Mathews L. Paret,
Gary E. Vallad,
Devron R. Averett,
Jeffrey B. Jones, and
Stephen M. Olson
First and fifth authors: University of Florida, North Florida Research and Education Center, Quincy 32351; second author: University of Florida, Gulf Coast Research and Education Center, Wimauma 33598; third author: EcoActive Surfaces Inc., Pompano Beach, FL 33064; and fourth author: Department of Plant Pathology, University of Florida, Gainesville 32611.
Go to article:
Accepted for publication 15 November 2012.
Protection of crops from bacterial diseases presents a continuing challenge, mandating the development of novel agents and approaches. Photocatalysis is a process where chemically reactive oxygen species are catalytically generated by certain minerals in the presence of light. These reactive oxygen species have the capacity to destroy organic molecular structures critical to pathogen viability. In this study, the antibacterial potential of photocatalytic nanoscale titanium dioxide (TiO2), nanoscale TiO2 doped (incorporation of other materials into the structure of TiO2) with silver (TiO2/Ag), and nanoscale TiO2 doped with zinc (TiO2/Zn; AgriTitan) was evaluated against Xanthomonas perforans, the causal agent for bacterial spot disease of tomato. In vitro experiments on photocatalytic activity and dose dependency were conducted on glass cover slips coated with the nanoscale formulations by adding a known population of X. perforans strain Xp-F7 and illuminating the cover slips under a visible light source. TiO2/Ag and TiO2/Zn had high photocatalytic activity against X. perforans within 10 min of exposure to 3 × 104 lux. Greenhouse studies on naturally and artificially infected transplants treated with TiO2/Zn at ≈500 to 800 ppm significantly reduced bacterial spot severity compared with untreated and copper control. Protection was similar to the grower standard, copper + mancozeb. The use of TiO2/Zn at ≈500 to 800 ppm significantly reduced disease incidence in three of the four trials compared with untreated and copper control, and was comparable to or better than the grower standard. The treatments did not cause any adverse effects on tomato yield in any of the field trials.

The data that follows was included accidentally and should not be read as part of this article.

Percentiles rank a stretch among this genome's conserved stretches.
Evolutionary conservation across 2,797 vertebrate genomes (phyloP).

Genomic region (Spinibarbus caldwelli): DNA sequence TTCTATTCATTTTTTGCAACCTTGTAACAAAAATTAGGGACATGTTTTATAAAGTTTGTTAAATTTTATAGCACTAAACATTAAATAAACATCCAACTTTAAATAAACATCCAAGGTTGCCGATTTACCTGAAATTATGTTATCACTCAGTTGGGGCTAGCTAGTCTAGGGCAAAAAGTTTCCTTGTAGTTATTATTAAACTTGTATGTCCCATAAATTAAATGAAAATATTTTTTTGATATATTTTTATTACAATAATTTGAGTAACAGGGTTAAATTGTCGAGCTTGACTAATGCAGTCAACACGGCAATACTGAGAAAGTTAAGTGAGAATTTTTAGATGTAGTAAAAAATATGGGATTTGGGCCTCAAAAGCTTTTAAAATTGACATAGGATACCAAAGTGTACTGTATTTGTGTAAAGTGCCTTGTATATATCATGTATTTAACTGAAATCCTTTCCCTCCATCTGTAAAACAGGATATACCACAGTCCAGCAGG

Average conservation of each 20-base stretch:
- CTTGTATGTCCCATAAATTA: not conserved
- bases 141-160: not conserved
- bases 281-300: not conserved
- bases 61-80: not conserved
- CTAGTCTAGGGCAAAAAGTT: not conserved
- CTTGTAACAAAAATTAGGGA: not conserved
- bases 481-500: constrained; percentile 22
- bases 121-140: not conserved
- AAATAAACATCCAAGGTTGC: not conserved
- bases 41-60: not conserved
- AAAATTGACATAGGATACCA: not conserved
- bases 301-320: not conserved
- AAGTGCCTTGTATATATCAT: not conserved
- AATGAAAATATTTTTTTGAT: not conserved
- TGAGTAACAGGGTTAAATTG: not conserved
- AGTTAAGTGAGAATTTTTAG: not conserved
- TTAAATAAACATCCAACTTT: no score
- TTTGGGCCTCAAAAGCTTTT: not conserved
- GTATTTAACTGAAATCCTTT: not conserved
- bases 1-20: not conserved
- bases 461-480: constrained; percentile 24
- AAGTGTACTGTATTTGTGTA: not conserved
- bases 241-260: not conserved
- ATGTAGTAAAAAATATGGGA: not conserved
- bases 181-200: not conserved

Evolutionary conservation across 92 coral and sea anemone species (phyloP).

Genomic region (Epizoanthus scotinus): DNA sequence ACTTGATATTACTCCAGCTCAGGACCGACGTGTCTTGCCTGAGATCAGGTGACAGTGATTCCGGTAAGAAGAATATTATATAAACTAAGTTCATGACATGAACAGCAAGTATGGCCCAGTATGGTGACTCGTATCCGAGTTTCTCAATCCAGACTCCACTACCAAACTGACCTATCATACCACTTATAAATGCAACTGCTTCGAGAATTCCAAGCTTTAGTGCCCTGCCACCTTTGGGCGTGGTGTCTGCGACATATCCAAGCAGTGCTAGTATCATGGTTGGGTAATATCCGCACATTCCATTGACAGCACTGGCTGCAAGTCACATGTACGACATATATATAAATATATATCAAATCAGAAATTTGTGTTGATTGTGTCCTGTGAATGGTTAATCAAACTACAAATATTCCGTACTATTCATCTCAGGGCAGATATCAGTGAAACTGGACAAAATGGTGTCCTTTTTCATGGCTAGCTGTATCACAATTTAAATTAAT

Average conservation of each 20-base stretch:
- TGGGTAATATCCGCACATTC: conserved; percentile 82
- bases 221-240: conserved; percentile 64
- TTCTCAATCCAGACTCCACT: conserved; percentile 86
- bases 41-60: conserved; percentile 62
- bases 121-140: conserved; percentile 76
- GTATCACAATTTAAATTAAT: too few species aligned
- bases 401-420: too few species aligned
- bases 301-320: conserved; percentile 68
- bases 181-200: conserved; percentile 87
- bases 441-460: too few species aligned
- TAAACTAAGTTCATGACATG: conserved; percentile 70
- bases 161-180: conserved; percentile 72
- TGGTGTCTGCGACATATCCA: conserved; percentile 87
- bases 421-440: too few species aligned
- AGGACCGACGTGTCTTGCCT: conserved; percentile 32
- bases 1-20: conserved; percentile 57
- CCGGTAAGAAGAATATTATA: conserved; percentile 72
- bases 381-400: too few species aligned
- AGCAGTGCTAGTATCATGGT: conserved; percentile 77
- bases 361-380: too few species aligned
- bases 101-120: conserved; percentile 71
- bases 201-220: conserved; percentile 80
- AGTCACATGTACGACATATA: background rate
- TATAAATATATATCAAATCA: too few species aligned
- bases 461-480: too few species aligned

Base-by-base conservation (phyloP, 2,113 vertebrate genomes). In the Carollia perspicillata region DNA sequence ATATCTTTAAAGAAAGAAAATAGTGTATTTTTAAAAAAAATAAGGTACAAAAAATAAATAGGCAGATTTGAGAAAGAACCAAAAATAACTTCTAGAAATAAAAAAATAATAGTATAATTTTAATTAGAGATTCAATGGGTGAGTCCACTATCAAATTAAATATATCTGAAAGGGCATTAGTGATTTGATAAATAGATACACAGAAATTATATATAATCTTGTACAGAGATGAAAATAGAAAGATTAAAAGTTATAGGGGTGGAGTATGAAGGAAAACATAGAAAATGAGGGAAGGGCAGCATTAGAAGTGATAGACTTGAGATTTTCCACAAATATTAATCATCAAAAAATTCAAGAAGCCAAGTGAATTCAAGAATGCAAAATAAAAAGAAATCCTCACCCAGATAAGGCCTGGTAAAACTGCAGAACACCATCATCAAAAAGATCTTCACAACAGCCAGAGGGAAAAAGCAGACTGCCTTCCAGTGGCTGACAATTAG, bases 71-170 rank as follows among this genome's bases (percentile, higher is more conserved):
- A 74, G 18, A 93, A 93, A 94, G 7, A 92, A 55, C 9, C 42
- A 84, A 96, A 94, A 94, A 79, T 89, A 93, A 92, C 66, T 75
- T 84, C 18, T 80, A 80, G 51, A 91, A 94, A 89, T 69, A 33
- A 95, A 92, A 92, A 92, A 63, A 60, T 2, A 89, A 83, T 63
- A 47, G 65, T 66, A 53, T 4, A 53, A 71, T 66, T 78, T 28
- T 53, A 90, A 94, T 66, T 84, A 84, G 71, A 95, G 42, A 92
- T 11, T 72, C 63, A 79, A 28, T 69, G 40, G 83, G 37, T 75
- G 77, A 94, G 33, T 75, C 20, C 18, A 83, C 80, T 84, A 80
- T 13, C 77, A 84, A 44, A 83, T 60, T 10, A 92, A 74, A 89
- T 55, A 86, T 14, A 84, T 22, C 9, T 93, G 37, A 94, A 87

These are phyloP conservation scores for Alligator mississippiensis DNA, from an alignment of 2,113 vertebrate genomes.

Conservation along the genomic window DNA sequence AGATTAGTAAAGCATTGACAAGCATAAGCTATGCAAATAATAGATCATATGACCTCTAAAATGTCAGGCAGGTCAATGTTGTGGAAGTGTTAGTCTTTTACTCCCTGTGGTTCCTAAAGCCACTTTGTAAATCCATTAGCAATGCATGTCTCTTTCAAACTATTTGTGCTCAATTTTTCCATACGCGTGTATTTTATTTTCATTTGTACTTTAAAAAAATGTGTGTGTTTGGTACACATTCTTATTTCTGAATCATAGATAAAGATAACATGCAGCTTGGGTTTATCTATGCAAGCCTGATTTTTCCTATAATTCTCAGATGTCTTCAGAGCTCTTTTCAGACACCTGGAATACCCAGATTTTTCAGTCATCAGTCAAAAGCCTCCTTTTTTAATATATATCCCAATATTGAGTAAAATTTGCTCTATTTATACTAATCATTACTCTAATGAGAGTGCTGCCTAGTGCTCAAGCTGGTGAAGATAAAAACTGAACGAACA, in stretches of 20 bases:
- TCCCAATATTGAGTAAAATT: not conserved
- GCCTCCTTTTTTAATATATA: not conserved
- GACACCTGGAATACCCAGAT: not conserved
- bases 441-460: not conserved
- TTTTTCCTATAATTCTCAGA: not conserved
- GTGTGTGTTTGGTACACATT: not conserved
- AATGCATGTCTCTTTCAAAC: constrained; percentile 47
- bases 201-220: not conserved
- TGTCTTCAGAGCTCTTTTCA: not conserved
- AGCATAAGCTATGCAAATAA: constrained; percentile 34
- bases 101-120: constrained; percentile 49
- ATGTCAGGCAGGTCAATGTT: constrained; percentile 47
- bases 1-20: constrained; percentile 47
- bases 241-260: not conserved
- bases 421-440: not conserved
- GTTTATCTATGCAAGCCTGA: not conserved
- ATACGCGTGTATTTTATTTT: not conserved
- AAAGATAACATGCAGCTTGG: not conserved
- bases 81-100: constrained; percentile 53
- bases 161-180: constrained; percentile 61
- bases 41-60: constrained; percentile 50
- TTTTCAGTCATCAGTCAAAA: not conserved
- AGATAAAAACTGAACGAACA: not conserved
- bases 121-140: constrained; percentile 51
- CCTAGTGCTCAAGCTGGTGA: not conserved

bacterial disease management.
© 2013 The American Phytopathological Society